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tr.v. re·in·te·grat·ed, re·in·te·grat·ing, re·in·te·grates
To restore to a condition of integration or unity.

re′in·te·gra′tion n.
re·in′te·gra′tive adj.


characterized by integration; tending to restore unity
References in periodicals archive ?
A realist/idealist dialectic represents a critical criminology of both the present and future, which embraces reintegrative, restorative, rehabilitative, emancipatory, transformative, and harm reduction policies and practices in its approach towards criminal justice rather than the punitive, exclusionary, and reactionary ones that typically dominate the modern world.
Shaming, Shame and Recidivism: A Test of Reintegrative Shaming Theory in the White-Collar Crime Context', 2007, British Journal of Criminology, vol.
197) The panel is required to consider the following elements of damages: (1) economic damages, including attorneys' fees, lost wages, and costs of criminal defense; (2) reimbursement for medical and dental expenses already incurred and future unpaid expenses causally related to the wrongful imprisonment; (3) non-economic damages; (4) tuition benefits; (5) reimbursement for paid or unpaid child support payments; and (6) reimbursement for paid or unpaid reintegrative expenses.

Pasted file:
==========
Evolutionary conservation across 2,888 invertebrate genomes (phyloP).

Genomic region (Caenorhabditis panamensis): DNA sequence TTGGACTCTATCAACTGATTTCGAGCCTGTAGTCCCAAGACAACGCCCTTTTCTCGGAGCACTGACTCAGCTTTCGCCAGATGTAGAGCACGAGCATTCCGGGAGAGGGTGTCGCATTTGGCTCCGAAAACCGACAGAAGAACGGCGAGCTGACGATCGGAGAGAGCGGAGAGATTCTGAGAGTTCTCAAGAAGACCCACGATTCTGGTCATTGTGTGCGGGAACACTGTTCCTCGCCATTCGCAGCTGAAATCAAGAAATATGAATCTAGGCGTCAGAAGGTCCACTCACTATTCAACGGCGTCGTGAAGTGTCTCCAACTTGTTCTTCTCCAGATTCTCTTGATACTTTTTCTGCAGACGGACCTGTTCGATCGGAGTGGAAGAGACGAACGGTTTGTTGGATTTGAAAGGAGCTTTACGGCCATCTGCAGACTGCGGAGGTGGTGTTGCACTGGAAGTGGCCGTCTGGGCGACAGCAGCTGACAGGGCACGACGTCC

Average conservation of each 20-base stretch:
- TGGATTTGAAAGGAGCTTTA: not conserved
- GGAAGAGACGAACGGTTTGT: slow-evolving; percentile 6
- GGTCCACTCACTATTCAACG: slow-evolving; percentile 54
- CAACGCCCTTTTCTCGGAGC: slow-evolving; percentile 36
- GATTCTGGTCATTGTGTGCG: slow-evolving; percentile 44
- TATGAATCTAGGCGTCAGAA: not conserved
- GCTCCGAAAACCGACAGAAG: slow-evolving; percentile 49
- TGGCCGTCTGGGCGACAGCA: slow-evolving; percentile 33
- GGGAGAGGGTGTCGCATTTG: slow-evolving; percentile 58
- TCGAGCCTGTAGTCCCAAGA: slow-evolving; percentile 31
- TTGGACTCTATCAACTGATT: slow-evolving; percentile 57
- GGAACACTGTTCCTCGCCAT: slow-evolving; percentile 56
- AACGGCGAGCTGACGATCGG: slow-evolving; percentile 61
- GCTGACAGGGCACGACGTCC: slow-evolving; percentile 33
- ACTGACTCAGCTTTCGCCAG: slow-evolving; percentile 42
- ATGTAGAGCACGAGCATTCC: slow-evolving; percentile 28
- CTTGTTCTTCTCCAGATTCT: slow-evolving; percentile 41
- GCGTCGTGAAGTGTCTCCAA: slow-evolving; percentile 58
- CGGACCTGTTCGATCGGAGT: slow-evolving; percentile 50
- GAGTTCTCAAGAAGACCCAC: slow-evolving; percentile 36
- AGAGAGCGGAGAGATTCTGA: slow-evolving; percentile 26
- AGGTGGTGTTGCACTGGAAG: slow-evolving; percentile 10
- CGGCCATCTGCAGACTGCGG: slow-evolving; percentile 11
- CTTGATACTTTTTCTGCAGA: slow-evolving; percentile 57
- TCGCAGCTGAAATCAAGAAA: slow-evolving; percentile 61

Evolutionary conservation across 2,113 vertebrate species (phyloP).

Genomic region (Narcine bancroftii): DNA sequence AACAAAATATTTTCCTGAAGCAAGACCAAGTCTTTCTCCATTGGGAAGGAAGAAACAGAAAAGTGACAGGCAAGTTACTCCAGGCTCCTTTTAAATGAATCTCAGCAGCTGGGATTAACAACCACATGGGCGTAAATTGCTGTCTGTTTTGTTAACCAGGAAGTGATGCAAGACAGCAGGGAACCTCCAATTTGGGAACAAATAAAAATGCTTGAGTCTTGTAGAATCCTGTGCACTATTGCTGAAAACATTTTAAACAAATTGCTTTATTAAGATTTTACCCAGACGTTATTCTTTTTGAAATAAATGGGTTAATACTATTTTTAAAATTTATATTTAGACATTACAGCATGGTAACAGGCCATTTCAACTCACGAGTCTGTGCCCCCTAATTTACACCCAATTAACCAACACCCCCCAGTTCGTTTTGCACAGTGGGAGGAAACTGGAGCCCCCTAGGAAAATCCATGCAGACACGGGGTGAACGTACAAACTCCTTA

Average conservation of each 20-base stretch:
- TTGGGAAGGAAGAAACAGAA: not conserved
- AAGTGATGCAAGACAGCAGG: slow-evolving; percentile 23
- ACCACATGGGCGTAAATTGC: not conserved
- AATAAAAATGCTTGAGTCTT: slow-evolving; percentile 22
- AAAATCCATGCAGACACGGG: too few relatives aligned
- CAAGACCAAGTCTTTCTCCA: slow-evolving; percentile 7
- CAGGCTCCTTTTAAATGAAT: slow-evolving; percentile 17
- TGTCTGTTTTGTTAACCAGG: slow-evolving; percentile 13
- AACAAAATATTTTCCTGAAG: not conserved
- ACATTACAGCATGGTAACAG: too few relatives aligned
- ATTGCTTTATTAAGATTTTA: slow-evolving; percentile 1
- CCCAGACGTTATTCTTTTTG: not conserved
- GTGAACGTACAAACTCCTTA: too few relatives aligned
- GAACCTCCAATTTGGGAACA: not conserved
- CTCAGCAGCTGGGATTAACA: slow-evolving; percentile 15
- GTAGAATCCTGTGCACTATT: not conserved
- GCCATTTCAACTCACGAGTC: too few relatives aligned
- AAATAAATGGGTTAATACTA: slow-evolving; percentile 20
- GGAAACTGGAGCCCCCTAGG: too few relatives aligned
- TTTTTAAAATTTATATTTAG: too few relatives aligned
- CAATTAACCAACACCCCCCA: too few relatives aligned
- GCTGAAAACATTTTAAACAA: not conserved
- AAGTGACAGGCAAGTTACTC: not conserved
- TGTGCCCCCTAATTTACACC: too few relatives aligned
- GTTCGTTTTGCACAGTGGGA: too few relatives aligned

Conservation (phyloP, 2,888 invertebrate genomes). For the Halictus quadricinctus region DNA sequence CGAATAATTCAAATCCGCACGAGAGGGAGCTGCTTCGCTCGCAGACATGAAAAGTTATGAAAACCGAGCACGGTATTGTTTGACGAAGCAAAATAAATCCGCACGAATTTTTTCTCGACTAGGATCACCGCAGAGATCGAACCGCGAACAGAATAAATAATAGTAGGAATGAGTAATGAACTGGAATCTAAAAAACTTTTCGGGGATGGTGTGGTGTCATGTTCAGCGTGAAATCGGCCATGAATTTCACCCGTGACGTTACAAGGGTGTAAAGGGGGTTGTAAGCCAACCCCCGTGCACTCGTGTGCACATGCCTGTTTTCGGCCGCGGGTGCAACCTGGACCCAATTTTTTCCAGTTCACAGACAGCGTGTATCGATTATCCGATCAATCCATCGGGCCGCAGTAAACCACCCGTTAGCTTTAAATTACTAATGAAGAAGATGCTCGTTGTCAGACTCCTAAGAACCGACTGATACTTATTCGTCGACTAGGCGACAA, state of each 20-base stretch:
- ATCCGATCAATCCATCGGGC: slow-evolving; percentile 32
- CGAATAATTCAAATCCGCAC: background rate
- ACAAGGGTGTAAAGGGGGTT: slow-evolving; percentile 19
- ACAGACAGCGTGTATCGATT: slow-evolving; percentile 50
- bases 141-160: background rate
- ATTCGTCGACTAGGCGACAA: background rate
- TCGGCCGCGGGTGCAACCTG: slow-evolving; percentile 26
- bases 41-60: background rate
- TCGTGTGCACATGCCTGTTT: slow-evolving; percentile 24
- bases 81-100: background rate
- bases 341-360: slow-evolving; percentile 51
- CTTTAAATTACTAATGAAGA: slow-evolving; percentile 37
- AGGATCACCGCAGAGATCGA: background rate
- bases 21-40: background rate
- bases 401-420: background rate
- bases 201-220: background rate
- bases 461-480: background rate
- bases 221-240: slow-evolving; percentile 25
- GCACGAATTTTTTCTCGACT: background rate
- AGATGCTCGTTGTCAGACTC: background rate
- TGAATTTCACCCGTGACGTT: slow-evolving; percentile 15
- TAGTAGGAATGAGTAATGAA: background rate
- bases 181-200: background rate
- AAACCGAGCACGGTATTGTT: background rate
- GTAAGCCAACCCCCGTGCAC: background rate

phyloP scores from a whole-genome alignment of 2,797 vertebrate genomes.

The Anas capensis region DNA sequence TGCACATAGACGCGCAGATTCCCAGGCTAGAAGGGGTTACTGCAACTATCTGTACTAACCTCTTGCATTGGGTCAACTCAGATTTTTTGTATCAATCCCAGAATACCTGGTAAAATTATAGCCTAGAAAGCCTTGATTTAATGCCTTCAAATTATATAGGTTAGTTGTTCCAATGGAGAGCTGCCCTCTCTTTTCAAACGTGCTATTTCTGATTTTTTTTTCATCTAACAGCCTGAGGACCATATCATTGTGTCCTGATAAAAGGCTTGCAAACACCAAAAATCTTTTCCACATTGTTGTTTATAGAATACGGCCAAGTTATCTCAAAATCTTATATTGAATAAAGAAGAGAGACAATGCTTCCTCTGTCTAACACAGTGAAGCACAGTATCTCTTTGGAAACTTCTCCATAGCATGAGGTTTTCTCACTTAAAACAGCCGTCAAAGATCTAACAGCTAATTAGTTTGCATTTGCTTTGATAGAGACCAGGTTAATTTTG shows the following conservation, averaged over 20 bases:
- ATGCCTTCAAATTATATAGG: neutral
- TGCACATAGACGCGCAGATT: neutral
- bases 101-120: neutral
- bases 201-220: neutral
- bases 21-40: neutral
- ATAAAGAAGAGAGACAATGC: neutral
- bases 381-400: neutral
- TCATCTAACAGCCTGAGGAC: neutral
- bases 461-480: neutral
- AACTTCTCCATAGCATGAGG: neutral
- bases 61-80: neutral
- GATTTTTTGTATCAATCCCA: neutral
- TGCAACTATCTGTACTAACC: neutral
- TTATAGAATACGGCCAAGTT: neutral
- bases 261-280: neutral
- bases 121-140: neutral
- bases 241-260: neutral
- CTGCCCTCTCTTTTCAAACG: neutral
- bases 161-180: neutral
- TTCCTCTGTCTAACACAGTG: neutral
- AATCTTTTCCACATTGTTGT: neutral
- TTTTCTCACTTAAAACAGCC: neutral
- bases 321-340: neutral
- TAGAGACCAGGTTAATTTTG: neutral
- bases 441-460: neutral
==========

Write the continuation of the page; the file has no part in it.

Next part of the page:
As opposed to punishments, research demonstrates that compliance is predicted by "efficacy-building strategies," such as praise by regulatory agents, trust building, reintegrative shaming, and skill-building for managers and supervisors (Braithwaite et al.
These reintegrative strategies included (1) measures to support families, including assistance for single parents to get off benefits and return to work; (2) policies to help children achieve at school, including steps to tackle truancy and prevent exclusions; (3) the provision of opportunities for jobs, training, and leisure; and (4) action to tackle drug misuse (Hopkins Burke, 1999, 2008).
So while Santiago depended on memory as a preliminary reintegrative step and as a constant motivation during his transition, returning to Chile has allowed him to revise erroneous memories.
In the program of reintegrative shaming that is widely used in juvenile criminal treatment (Braithwaite, 1989), shaming is used as a technique for preventing recidivism.
rehabilitation, at least in a reintegrative sense: banishment is for
Deeper dimensions of the nature of reintegrative shame have broader ramifications.
Making and maintaining acquaintances, discussing experiences and thoughts with other people, and becoming more skilled at social interaction, are all elements of offender-public relationships that have significant reintegrative value.
Within the program, there is a commitment to the ideal that rehabilitative and reintegrative efforts create attitudinal and behavioral changes in the offender that reduce risk for future offending and promote public safety.